For a decade in China hundreds of thousands of ordinary citizens, undaunted by the possibility of arrest and torture, have turned their homes into bases for what Chinese authorities regard as “reactionary propaganda,” and what everyone else regards as simple truths about the right to faith and freedom from persecution.
These bases, termed “materials sites” by their operators, produce fliers, booklets, and informational CD-ROMs. The wares are then slipped surreptitiously under doorsteps or nestled in mailboxes by practitioners of Falun Gong (also know as Falun Dafa), who travel at night alone or in pairs, in cities, towns, and villages across China.
Despite the breadth, penetration, and longevity of the campaign, many in the West have never heard of it.
Chen Pokong is a prominent writer and commentator in the overseas Chinese dissident community. “Through putting fliers in people’s mailboxes and directly giving them to people, Falun Gong practitioners are communicating with the ‘laobaixing’ directly,” he said, using the Chinese phrase for the common people. “It leaves the Communist Party at a total loss. They can’t block it.”
The Epoch Times was able to sketch a picture of the materials sites from interviews with former operators and users from different regions in China; experts who have studied Falun Gong’s resistance to persecution; and the wealth of material on the subject available from Falun Gong websites online.
From Appeal to Protest
Levi Browde, executive director of the Falun Dafa Information Center, an organization that monitors and analyzes the persecution of Falun Gong and practitioners’ resistance inside China, observes that in the immediate wake of the persecution in 1999, adherents were too bewildered to form a coordinated response.
They had previously only gotten together to practice Falun Gong’s five meditative exercises and study its spiritual and moral teachings based on the principles of truthfulness, compassion, and tolerance; they were not ready to counter the Chinese Communist Party’s (CCP) propaganda and domestic security apparatus, mobilized to “eradicate” their faith.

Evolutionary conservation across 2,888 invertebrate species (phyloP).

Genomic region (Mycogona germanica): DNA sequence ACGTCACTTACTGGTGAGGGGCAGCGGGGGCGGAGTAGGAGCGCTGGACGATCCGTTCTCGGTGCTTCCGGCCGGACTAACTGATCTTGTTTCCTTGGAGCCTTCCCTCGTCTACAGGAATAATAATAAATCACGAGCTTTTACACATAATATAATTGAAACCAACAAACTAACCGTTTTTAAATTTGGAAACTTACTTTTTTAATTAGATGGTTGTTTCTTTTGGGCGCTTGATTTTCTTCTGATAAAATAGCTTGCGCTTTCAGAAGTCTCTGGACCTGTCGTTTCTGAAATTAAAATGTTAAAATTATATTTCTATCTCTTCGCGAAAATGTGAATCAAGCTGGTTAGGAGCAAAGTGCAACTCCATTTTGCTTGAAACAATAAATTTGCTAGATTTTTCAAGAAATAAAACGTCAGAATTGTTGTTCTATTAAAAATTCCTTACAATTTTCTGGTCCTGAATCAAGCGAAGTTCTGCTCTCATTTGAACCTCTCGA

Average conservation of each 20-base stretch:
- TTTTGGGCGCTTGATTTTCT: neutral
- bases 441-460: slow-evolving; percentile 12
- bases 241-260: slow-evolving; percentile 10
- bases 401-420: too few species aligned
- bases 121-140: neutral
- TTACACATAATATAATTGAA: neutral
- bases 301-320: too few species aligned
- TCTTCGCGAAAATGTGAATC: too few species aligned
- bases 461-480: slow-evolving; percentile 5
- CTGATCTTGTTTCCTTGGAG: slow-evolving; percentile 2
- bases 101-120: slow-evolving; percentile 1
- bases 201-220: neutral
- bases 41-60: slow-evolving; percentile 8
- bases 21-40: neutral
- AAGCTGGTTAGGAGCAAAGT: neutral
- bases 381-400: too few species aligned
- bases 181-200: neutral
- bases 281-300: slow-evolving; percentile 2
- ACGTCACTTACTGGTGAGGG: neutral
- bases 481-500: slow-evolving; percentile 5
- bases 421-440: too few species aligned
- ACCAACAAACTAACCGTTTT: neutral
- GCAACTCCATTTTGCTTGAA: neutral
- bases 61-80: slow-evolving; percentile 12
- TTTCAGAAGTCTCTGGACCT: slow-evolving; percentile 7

The initial approach practitioners took was that of the typical law-abiding Chinese citizen, believing that if only the central government understood the situation, the persecution would not continue. “They saw themselves as appealing to the government to help it uphold its own laws—defending and protecting the institutions that are there in theory,” Browde explained.
The situation began to evolve in 2001, Browde says, when anti-Falun Gong propaganda in the media became much more intense and pervasive—television shows attacking Falun Gong would air for hours each day. “Practitioners felt the need to ‘clarify the truth’ had become more pressing,” he said, using a phrase common in the Falun Gong community for referring to their grass-roots campaign.
They began circulating materials to debunk the propaganda and educate the Chinese people. The materials explained what Falun Gong is, that it was being persecuted (the people had little direct knowledge of the human rights abuses against practitioners), and that the persecution violated Chinese law and human rights.
By 2004, Browde explained, materials sites proliferated and had become more sophisticated and regularized. Censorship circumvention software developed by practitioners outside China had advanced by that time, too.
The practitioners’ goals also changed. In November 2004 The Epoch Times published an editorial series called Nine Commentaries on the Communist Party, a history of the Party that describes its violent political campaigns over 60 years, including that against Falun Gong. Referring to the CCP, the “Nine Commentaries” calls for Chinese people to “see its nature clearly” and “abandon for good all illusions” about it.
The volume became a staple of materials sites from that time on. Practitioners, using the “Nine Commentaries,” began encouraging people to withdraw from the Communist Party and its associated groups.
As of 2009 the main Falun Gong website, Minghui Net, said there were 200,000 materials sites in China, at least one in every county. This figure is presumed to be based from the number of times certain materials were downloaded from the website by unique IP addresses.
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